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Apple investigating personal shopping assistant software for iPhone

post #1 of 13
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A new iPhone application from Apple could help shopaholics find the best deals by offering complete assistance at retail, covering everything from finding the closest parking spot to checking available inventory.

Made public by the U.S. Patent & Trademark Office this week, Apple's patent application for "Accessing Shopping Center Services Using a Portable Electronic Device" describes a personal shopping assistant that could be tightly integrated with a particular shopping center. The retail location could provide regular updates shoppers through the application, allowing them to access data such as parking, store locations and nearby restaurants.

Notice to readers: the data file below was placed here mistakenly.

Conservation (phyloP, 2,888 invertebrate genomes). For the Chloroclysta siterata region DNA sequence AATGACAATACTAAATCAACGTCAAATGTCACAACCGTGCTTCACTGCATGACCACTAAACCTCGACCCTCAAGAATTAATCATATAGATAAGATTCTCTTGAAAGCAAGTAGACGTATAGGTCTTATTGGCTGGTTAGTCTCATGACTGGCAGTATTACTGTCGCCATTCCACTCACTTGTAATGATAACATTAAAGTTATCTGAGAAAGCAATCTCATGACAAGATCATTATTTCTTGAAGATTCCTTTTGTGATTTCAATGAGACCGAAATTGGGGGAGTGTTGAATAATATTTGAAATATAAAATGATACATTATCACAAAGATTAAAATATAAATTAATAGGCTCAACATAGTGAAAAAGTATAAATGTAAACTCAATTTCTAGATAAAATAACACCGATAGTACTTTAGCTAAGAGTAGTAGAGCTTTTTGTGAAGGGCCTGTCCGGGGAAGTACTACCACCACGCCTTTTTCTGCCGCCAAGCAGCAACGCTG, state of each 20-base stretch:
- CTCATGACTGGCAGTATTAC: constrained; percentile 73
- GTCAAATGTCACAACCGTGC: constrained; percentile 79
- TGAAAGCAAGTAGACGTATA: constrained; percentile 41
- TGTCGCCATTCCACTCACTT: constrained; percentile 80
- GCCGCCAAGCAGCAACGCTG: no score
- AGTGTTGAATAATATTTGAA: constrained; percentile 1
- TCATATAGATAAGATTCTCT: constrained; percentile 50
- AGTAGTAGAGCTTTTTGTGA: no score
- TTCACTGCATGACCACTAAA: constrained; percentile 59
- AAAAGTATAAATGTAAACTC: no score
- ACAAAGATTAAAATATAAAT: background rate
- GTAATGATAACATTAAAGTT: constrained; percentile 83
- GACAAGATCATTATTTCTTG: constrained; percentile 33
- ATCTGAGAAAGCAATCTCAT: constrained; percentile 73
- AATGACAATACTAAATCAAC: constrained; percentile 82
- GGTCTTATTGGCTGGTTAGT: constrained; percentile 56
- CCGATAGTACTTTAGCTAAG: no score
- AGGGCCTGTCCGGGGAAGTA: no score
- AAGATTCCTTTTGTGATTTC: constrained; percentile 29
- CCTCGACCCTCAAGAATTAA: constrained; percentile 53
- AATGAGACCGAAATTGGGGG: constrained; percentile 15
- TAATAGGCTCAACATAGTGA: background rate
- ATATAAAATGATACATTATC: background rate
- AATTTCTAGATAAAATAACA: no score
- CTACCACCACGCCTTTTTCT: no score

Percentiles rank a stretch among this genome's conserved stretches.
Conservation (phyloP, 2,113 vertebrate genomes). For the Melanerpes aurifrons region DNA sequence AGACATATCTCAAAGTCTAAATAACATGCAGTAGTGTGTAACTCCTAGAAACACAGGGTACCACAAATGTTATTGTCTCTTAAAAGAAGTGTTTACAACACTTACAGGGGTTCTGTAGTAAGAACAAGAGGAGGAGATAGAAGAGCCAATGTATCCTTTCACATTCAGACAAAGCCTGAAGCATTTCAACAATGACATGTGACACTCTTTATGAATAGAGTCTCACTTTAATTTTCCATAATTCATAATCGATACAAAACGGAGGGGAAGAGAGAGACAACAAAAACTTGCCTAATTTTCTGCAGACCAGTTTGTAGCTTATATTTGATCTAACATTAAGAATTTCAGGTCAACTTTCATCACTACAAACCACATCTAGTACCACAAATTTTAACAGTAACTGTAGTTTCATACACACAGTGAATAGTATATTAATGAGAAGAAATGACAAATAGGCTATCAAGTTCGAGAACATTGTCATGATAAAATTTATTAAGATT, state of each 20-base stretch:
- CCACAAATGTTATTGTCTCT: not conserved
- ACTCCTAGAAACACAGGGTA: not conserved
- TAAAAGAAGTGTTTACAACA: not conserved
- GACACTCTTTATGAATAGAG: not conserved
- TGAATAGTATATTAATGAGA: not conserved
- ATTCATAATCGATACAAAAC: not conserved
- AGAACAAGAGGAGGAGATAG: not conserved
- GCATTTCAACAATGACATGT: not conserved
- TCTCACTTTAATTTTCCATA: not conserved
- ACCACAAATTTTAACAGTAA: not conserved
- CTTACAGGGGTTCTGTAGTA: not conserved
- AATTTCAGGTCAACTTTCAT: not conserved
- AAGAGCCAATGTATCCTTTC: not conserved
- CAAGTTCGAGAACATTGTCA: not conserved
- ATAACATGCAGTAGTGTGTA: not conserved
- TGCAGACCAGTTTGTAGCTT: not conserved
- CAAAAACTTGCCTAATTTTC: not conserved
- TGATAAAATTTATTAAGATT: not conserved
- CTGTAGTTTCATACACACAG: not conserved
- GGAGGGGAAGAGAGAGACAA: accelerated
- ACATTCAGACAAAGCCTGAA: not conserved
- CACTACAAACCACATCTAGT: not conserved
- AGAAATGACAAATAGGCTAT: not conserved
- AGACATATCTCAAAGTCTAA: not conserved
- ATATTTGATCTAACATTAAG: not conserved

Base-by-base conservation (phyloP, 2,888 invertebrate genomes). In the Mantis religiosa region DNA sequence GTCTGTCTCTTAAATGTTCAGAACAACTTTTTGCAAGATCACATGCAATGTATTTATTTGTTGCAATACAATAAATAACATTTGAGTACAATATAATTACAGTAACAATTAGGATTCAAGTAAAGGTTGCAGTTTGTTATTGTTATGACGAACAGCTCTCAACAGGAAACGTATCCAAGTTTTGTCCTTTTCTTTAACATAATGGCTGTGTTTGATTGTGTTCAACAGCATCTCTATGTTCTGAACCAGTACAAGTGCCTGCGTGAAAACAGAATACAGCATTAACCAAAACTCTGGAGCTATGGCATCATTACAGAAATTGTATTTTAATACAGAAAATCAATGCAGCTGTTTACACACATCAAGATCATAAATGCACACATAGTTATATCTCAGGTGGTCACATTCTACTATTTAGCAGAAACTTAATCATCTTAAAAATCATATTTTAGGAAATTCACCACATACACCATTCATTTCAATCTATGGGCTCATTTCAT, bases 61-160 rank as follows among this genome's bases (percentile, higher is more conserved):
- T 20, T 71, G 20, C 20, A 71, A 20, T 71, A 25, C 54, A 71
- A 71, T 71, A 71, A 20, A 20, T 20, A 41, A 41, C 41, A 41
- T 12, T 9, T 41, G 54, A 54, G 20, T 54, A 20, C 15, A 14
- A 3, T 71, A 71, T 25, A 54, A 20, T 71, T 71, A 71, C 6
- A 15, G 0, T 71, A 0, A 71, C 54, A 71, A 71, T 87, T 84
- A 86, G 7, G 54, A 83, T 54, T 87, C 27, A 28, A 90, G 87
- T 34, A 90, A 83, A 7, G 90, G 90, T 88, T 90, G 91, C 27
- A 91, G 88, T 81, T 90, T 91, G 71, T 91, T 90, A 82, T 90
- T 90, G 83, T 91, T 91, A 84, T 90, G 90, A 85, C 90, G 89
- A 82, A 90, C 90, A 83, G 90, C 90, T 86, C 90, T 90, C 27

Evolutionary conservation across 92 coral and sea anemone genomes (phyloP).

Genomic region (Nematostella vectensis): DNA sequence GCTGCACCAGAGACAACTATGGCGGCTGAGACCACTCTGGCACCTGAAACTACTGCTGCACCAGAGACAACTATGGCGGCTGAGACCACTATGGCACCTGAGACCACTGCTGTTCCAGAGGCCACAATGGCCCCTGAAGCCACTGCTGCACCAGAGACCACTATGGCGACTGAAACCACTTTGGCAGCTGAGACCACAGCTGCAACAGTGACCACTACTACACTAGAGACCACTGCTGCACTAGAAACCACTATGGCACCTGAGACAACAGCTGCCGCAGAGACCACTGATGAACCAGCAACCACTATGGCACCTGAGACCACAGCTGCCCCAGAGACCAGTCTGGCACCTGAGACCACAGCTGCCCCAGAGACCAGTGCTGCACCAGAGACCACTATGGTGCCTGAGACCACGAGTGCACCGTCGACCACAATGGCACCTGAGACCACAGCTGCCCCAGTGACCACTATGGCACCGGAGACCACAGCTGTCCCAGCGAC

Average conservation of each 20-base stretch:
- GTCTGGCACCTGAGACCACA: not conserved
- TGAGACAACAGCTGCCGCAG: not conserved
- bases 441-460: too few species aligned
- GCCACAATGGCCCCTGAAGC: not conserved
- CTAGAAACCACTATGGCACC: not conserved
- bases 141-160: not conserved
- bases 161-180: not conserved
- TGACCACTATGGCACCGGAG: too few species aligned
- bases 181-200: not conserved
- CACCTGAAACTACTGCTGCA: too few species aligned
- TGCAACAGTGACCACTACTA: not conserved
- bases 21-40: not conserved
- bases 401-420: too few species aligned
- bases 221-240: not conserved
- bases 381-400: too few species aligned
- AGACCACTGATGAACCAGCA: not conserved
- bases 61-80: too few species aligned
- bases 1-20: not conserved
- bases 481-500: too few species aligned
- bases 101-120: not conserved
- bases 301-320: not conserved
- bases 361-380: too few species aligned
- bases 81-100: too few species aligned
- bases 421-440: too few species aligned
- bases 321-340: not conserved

The software would obtain the personal needs of the user, and tailor the content to help them find the stores and promotions that they might be interested in. For example, users could check the availability of a particular item, quickly finding out which store has it in stock. Shoppers could also use the application to compare ratings for stores, to help them to decide where to buy a particular item if it is available at multiple stores.

One concept the application presents is a "heat map" that would indicate where popular stores in the shopping center or mall are located. The same idea could be applied to items, letting shoppers know what others are buying and what products are in demand.

The product would provide this by obtaining sales and product data rom individual stores, and the application would determine the popularity of those products, creating a real-time heat map for users to see what's hot.